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How to Prepare for an OSHA Inspection

Posted by Marion McKnight on May 27, 2015

OSHA-InspectionA knock on the door for an OSHA inspection is about as welcome as a call from the IRS. OSHA visits can make even the most conscientious contractor break out in a cold sweat. To make them ever more stressful, almost all are unplanned. You can have an inspector show up at your site for a number of reasons, ranging from an employee complaint to a routine inspection. In addition, any accident that results in a death or serious injury (three or more employees requiring hospitalization) will likely prompt an inspection. Here’s what you need to know: 

1. Compliance

Since the overwhelming majority of inspections are unscheduled, the best defense is to maintain a constant state of readiness by always being in compliance with OSHA regulations. Pay close attention to the following areas:

  • Training
  • Emergency procedures
  • Safety equipment and procedures
  • Record keeping
  • Prominent placement of OSHA poster
  • Records of injuries
  • Procedures for notifying management about safety hazards

2. Documentation

Simply complying with OSHA regulations isn’t enough. An inspector will want to see proof of compliance. For example, you may do a great job of providing safety training, but if you don’t have a form where employees verify that they completed the training, it might as well have never happened. The inspector will also want to look through your accident records as well as documentation of the process by which employees notify management of hazards. It’s a good idea to keep all of this documentation in one place as part of an “OSHA inspection kit.”

3. Planning

The final step in your preparation involves making a couple of important decisions. First, you have the right to require an inspector to get a warrant, but some experts suggest that it’s not worth it. Most judges willingly grant the warrant, and the inspector may end up grading you more harshly for making him do the extra work. Either way, it’s a decision that should be made in advance, not when an inspector is standing there waiting.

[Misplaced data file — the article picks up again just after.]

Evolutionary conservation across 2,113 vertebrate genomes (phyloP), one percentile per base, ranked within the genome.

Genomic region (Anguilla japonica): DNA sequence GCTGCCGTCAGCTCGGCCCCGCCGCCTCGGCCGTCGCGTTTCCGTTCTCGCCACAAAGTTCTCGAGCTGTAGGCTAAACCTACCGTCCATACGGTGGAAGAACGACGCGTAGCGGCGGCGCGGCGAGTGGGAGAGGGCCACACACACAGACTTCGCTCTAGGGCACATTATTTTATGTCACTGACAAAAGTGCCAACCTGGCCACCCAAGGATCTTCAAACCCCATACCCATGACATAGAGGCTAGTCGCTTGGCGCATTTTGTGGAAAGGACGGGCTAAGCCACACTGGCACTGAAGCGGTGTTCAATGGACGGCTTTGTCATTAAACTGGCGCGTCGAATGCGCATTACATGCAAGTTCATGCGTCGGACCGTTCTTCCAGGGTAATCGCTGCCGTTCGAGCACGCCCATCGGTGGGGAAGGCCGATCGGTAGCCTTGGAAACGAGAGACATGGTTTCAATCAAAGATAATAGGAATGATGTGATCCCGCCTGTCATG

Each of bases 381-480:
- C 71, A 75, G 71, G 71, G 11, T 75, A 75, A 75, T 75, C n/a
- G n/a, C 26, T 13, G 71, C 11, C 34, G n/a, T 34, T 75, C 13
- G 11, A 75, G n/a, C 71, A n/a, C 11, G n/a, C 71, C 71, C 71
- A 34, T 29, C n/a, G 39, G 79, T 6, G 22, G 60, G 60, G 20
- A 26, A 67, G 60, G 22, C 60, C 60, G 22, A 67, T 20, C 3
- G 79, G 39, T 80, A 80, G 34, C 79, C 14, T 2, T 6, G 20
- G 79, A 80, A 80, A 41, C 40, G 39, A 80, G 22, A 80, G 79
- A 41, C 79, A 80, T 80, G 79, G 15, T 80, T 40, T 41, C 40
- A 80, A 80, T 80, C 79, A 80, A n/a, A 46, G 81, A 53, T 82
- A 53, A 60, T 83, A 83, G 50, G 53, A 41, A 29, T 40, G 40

You also have the right to assign someone to accompany the inspector while he’s on the property. Usually, it’s someone who is authorized to act on the company’s behalf as well as when appropriate, a labor worker representing the employees. This is another decision that should be made in advance. If the designated people aren’t on site when an inspector shows up, ask him to wait. Most will be willing to wait a reasonable amount of time (except for emergency inspections).  

4. Managing an Inspection

How you react when an inspector shows up can make a big difference. Stay calm, and be polite. Here’s what is likely to happen:

  • The inspector will show you his OSHA inspection credentials. If he doesn’t, ask to see them. You also have the right to call and verify the credentials.
  • If the company’s authorized representative isn’t on site, ask the inspector to wait.
  • The inspector will hold an opening conference, explaining the reason for the inspection and the procedures he will follow.
  • Before beginning the walk around, conduct the same worksite orientation you would for anyone else. This shows good faith on your part as well as concern for adherence to safety procedures.
  • You have the right to ask questions and to document the inspector’s actions and comments.
  • Politely comply with all of the inspector’s requests. Usually, these will include examining your records and interviewing a few employees.
  • Answer all questions truthfully and accurately, but be aware that you don’t have to volunteer more information than was requested.
  • When possible, have employees correct any violations immediately while the inspector is still there.
  • After the walk around, the inspector will conduct a closing conference to discuss his findings and explain next steps. This is a good time to review the OSHA form to make sure it is filled out completely and includes notes, photos, or anything else you provided.

An OSHA inspection is never fun. But it doesn’t have to be a disaster, either. The best defense is to always be in compliance with OSHA regulations and to willingly cooperate with the inspector. With a little preparation and a good attitude, you should be able to get through an inspection with ease.

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